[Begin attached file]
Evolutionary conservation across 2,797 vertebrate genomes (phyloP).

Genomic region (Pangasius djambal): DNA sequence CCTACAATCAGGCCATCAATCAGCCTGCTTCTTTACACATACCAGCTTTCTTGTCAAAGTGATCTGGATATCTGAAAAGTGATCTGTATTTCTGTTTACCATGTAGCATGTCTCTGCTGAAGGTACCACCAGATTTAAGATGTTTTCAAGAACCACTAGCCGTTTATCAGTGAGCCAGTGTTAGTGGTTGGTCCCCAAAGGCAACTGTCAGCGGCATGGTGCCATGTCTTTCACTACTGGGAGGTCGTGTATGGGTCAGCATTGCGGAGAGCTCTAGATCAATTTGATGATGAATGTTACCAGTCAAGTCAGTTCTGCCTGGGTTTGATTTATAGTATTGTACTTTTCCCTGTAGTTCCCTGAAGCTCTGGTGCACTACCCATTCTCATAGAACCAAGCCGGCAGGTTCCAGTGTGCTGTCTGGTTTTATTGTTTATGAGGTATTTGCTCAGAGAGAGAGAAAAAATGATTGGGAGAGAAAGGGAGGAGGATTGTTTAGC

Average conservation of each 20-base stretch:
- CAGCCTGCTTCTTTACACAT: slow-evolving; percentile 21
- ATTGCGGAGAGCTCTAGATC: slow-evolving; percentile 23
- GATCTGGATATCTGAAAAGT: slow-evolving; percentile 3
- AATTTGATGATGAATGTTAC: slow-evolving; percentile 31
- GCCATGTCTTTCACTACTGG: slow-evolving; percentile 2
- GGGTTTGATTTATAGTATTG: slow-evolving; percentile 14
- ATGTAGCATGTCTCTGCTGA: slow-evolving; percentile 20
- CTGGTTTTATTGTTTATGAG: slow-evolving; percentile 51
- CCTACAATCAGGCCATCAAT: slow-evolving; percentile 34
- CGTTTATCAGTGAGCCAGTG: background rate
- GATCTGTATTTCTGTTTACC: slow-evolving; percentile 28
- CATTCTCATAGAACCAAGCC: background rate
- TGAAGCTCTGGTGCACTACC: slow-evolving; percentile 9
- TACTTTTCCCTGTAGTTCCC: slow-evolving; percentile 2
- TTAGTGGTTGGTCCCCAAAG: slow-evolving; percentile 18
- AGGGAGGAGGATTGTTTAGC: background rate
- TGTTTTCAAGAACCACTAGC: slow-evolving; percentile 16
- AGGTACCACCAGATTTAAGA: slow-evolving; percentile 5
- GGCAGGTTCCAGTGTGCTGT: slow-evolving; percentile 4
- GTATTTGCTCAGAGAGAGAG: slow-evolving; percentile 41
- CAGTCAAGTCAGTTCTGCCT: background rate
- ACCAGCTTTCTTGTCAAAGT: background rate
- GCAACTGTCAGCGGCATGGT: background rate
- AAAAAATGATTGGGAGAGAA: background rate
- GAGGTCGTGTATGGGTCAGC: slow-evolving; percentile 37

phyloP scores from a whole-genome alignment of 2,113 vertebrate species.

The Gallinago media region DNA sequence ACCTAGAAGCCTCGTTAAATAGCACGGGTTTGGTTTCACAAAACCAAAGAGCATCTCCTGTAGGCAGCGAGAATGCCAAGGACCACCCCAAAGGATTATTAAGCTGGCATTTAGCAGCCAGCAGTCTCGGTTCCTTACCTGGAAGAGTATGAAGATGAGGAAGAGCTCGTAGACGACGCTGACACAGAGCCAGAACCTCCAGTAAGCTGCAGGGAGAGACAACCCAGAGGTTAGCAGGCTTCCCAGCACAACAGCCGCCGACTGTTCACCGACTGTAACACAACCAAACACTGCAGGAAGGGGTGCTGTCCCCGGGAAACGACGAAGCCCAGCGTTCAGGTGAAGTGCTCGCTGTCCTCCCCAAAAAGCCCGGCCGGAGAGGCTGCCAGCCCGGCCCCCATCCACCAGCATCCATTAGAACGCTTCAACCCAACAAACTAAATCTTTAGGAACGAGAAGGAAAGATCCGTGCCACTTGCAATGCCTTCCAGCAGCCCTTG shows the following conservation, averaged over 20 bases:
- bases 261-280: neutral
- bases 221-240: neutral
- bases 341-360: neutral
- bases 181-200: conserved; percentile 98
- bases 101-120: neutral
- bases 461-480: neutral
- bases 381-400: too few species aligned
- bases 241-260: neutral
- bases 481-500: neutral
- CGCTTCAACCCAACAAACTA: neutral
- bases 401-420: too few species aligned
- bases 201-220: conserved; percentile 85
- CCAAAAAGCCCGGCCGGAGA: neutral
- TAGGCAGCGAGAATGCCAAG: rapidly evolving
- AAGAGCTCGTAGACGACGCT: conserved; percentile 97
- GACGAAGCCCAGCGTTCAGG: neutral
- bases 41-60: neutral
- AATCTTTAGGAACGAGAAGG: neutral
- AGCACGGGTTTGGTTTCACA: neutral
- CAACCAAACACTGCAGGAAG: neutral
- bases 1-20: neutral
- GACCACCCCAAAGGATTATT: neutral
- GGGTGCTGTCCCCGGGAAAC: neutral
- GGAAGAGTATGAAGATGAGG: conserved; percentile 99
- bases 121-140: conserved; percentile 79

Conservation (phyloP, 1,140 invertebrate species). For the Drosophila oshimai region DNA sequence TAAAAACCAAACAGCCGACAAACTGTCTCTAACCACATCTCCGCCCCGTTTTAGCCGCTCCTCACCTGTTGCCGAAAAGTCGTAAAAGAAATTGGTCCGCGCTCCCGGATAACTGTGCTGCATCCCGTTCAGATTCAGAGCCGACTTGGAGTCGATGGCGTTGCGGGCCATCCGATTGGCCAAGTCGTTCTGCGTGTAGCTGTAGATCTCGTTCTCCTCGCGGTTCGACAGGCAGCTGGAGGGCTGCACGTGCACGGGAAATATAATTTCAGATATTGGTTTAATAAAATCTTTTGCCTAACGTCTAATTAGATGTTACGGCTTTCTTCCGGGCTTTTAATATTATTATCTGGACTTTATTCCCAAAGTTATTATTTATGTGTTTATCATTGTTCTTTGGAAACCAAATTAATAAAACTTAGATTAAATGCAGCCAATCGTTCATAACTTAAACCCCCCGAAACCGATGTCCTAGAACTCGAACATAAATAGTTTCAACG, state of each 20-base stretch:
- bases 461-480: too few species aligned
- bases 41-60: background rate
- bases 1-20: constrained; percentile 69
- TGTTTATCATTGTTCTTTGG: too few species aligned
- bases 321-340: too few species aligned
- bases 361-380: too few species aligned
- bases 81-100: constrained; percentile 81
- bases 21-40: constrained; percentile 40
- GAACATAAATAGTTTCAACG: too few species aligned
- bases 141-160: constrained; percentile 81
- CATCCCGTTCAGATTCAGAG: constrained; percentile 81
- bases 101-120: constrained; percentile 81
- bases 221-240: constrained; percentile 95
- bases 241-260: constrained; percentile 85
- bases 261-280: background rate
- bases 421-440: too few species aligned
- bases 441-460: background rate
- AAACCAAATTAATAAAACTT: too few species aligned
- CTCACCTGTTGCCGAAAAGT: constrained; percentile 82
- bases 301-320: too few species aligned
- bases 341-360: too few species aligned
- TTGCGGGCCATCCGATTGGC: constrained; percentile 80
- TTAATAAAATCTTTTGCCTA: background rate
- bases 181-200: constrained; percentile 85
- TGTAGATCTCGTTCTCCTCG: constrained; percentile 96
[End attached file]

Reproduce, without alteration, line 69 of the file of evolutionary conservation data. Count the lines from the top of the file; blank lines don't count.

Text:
- bases 221-240: constrained; percentile 95